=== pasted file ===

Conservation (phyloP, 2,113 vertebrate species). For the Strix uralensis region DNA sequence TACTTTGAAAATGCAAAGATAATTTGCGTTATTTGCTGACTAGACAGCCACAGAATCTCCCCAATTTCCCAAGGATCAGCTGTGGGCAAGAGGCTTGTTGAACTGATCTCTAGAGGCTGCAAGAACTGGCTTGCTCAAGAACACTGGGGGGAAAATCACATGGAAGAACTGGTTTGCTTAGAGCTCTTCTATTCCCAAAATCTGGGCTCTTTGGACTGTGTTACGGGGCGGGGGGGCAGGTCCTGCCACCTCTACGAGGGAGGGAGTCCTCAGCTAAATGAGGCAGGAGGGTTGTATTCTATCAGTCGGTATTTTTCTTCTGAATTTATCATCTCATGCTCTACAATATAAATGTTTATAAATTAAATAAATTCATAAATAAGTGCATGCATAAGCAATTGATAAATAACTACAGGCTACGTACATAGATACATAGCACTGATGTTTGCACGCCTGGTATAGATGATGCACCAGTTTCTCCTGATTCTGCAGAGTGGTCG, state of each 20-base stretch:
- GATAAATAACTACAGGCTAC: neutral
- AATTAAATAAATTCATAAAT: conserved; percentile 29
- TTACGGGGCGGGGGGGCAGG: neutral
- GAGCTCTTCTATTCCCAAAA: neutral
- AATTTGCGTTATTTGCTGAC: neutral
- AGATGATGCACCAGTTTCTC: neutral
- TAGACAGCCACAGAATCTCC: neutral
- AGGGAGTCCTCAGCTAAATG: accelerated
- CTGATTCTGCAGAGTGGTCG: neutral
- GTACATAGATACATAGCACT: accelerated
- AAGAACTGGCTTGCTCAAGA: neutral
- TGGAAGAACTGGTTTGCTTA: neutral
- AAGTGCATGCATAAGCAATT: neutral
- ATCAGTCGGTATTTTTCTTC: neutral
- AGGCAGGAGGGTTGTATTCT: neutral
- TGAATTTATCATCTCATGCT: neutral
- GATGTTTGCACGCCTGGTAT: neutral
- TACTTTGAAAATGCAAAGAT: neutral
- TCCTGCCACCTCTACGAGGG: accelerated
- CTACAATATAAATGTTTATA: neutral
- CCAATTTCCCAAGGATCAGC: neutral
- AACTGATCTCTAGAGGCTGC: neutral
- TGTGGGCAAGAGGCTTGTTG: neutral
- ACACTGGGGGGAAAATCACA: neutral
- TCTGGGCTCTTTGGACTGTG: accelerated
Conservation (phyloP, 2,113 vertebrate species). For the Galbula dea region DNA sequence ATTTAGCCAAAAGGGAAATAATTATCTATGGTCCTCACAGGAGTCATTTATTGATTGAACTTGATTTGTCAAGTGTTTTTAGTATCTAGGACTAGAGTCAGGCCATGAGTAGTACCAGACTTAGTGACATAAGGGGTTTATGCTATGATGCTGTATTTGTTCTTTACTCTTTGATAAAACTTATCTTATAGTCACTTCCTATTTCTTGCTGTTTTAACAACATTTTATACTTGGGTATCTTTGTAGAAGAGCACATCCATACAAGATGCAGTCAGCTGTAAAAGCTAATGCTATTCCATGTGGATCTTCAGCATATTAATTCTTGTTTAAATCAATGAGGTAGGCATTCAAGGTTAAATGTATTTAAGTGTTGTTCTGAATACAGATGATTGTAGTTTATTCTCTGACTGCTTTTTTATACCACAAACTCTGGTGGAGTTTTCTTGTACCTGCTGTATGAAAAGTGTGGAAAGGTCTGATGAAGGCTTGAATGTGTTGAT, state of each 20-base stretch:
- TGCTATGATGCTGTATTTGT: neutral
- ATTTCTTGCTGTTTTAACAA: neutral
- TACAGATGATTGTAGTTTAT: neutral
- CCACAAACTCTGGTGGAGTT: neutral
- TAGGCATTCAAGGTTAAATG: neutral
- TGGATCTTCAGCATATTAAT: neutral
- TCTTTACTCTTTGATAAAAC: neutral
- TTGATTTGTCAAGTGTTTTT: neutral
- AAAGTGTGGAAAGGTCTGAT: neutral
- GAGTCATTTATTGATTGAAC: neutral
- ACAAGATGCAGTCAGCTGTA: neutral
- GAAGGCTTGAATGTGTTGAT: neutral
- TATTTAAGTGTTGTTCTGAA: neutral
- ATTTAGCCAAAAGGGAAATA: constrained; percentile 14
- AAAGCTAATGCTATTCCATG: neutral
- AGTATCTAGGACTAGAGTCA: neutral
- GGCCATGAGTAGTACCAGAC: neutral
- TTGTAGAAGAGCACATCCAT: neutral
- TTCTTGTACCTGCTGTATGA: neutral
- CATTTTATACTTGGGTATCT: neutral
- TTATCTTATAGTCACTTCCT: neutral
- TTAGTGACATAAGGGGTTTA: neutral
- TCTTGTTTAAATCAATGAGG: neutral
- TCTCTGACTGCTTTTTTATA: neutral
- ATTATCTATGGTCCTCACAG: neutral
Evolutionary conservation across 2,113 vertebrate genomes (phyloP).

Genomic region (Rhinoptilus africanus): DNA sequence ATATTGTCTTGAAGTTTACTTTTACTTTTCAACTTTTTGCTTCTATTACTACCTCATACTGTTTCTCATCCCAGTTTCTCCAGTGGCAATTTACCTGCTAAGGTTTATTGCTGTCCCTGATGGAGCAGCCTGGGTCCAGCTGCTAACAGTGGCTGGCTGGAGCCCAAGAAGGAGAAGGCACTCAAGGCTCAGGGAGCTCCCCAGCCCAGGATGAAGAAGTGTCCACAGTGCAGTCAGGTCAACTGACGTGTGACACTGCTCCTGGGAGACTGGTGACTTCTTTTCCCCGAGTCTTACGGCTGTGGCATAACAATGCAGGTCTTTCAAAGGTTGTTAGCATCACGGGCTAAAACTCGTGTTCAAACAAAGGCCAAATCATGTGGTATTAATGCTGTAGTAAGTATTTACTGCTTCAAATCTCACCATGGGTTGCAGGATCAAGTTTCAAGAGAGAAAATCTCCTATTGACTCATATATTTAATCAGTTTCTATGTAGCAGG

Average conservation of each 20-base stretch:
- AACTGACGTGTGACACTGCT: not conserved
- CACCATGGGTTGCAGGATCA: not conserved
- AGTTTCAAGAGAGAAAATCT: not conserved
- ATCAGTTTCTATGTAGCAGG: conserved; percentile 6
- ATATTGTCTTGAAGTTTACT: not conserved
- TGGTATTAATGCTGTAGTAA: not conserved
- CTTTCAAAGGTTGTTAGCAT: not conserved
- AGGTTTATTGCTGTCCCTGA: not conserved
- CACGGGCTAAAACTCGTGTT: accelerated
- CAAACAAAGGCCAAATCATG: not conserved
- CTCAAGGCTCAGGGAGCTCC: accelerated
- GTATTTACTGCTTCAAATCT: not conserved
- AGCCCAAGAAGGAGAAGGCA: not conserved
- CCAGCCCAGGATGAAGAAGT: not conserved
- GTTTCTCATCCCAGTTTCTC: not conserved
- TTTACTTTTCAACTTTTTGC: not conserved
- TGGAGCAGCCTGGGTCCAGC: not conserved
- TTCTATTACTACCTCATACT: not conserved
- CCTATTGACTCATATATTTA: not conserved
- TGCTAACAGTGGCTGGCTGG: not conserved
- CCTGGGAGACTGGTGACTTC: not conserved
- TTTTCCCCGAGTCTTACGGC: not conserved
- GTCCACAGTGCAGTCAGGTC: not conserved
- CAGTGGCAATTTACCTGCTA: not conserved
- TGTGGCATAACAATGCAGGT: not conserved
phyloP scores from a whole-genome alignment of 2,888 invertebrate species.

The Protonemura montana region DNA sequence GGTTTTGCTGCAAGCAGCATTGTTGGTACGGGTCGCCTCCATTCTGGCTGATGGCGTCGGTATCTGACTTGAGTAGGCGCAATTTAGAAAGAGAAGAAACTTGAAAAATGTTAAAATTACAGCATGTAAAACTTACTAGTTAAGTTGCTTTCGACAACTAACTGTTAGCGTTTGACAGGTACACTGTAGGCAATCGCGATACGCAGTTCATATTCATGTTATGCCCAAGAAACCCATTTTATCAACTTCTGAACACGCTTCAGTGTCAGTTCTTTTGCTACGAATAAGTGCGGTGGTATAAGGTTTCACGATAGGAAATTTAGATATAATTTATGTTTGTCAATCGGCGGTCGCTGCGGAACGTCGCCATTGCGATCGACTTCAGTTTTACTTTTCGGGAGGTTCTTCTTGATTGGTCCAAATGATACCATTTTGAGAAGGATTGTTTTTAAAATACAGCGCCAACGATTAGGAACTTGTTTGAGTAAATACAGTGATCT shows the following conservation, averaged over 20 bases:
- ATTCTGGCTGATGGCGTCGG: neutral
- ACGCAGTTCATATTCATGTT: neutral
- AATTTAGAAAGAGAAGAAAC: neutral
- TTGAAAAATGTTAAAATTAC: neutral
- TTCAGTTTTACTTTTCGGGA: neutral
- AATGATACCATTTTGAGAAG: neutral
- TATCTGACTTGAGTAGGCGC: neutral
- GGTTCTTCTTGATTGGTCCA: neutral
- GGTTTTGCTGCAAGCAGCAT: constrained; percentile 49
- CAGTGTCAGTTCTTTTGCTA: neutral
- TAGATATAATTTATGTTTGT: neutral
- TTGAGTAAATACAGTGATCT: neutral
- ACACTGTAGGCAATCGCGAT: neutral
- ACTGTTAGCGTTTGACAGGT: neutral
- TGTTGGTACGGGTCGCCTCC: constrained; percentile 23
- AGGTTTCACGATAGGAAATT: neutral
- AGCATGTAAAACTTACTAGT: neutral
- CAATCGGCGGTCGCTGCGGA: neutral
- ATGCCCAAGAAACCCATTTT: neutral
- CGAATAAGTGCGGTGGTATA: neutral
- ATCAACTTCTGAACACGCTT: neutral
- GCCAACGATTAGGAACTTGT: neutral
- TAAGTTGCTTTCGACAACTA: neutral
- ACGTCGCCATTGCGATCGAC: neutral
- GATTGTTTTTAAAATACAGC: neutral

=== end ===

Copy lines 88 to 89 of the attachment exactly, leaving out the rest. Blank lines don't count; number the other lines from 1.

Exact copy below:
- AATGATACCATTTTGAGAAG: neutral
- TATCTGACTTGAGTAGGCGC: neutral